Note to users. If you're seeing this message, it means that your browser cannot find this page's style/presentation instructions -- or possibly that you are using a browser that does not support current Web standards. Find out more about why this message is appearing, and what you can do to make your experience of our site the best it can be.


Sci. STKE, 4 September 2001
Vol. 2001, Issue 98, p. pe1
[DOI: 10.1126/stke.2001.98.pe1]


Unzipping Ion Channels

Stacey Nee MacFarlane and Irwin B. Levitan

The authors are at the Department of Neuroscience, University of Pennsylvania School of Medicine, Philadelphia, PA 19104, USA. E-mail: levitani{at}

Abstract: The functions of ion channels can be regulated by their phosphorylation state. Protein kinases and protein phosphatases tightly control the activity of channels, thereby regulating the flow of ions across cell membranes. Channel proteins and kinases or phosphatases can associate directly or through intermediate adaptor proteins. An interaction domain termed the leucine zipper (LZ), once thought to be unique to some families of transcription factors, has been identified in channel proteins and their cognate binding proteins. MacFarlane and Levitan discuss what roles LZ-containing proteins might have in controlling channel function.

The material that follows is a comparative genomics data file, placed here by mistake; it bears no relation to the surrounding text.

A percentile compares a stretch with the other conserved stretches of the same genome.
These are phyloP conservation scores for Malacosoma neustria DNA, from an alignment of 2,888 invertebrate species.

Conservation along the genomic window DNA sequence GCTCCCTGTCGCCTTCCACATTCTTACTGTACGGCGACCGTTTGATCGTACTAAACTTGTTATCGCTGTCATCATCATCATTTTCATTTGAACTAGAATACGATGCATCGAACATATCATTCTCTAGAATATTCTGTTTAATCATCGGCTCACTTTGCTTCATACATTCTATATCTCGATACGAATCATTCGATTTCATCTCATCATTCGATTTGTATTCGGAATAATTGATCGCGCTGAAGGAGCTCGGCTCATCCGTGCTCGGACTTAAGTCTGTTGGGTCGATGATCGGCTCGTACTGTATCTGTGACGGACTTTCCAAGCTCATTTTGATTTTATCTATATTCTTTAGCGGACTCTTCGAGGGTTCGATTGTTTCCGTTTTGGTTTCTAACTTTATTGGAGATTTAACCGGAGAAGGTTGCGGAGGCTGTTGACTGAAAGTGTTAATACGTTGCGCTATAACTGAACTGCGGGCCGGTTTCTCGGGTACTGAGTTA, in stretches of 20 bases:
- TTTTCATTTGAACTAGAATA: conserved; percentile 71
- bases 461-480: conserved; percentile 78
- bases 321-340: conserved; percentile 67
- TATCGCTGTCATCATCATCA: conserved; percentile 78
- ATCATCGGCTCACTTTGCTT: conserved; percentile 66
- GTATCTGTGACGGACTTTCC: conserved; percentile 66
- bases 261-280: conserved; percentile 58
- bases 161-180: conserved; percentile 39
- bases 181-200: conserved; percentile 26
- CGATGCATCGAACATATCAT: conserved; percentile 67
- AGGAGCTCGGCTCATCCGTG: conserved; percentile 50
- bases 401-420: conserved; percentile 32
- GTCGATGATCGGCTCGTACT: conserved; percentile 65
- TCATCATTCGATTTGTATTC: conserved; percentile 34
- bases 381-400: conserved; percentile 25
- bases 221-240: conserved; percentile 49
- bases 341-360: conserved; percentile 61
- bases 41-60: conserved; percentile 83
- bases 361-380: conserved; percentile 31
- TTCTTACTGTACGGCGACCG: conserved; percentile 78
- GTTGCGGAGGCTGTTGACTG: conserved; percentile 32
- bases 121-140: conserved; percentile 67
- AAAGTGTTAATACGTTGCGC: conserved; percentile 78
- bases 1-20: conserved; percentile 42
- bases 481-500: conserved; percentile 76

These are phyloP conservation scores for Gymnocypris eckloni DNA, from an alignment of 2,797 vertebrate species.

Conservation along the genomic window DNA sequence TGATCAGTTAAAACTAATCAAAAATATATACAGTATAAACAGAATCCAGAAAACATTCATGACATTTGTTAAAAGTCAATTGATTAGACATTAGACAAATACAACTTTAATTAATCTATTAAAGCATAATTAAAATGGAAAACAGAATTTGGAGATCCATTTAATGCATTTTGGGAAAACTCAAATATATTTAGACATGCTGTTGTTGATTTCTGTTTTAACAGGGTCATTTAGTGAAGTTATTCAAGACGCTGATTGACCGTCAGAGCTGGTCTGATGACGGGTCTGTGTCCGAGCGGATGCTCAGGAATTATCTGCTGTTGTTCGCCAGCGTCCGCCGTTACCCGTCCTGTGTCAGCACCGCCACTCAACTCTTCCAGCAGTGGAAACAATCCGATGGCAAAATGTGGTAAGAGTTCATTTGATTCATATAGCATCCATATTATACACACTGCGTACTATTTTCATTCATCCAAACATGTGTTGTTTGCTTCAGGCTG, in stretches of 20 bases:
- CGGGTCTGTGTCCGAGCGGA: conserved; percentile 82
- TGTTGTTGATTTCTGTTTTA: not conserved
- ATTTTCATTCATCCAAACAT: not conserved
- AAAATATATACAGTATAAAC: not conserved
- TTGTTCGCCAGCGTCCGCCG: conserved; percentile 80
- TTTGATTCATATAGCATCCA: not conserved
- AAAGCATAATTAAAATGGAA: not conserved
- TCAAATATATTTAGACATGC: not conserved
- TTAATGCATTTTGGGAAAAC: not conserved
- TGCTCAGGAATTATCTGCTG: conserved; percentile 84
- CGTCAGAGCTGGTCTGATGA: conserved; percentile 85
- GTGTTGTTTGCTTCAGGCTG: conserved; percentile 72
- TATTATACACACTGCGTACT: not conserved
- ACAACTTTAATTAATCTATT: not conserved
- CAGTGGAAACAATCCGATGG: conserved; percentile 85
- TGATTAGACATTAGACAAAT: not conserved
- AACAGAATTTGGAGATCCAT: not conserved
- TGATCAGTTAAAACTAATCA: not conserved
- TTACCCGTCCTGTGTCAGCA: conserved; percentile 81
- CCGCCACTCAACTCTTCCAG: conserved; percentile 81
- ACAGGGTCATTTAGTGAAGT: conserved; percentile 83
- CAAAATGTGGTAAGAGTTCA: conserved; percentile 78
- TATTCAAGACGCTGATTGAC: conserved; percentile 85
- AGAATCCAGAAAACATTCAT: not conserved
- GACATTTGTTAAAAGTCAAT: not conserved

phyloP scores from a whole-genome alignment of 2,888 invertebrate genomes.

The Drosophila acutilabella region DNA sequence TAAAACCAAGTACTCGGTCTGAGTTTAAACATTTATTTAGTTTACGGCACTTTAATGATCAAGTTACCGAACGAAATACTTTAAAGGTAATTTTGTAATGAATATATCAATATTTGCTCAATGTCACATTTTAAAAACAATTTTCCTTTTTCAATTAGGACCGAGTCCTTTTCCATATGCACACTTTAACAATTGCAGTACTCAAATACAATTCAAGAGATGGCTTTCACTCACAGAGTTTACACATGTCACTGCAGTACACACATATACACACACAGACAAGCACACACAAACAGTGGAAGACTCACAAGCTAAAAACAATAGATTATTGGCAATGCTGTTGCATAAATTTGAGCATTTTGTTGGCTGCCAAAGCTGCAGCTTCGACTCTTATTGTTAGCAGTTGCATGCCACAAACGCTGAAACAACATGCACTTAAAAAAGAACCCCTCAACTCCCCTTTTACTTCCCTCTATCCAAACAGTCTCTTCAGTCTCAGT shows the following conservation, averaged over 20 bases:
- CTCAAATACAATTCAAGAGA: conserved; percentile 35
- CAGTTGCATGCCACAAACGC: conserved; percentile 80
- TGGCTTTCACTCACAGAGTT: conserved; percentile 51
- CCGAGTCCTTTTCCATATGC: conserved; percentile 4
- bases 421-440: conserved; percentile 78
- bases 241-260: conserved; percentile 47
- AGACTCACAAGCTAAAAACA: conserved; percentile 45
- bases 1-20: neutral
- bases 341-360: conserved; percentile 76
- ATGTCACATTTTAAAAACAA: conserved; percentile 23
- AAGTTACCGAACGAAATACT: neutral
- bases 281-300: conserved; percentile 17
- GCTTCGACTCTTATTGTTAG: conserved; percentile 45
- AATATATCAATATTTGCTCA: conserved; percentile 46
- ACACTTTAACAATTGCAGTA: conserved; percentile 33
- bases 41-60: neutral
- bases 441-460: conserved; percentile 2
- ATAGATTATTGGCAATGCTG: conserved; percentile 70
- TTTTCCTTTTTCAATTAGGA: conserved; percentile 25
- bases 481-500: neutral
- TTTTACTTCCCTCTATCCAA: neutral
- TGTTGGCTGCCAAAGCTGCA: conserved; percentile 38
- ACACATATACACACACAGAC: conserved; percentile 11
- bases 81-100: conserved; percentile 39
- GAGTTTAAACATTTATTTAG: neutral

Citation: S. N. MacFarlane, I. B. Levitan, Unzipping Ion Channels. Sci. STKE 2001, pe1 (2001).

Read the Full Text

To Advertise     Find Products

Science Signaling. ISSN 1937-9145 (online), 1945-0877 (print). Pre-2008: Science's STKE. ISSN 1525-8882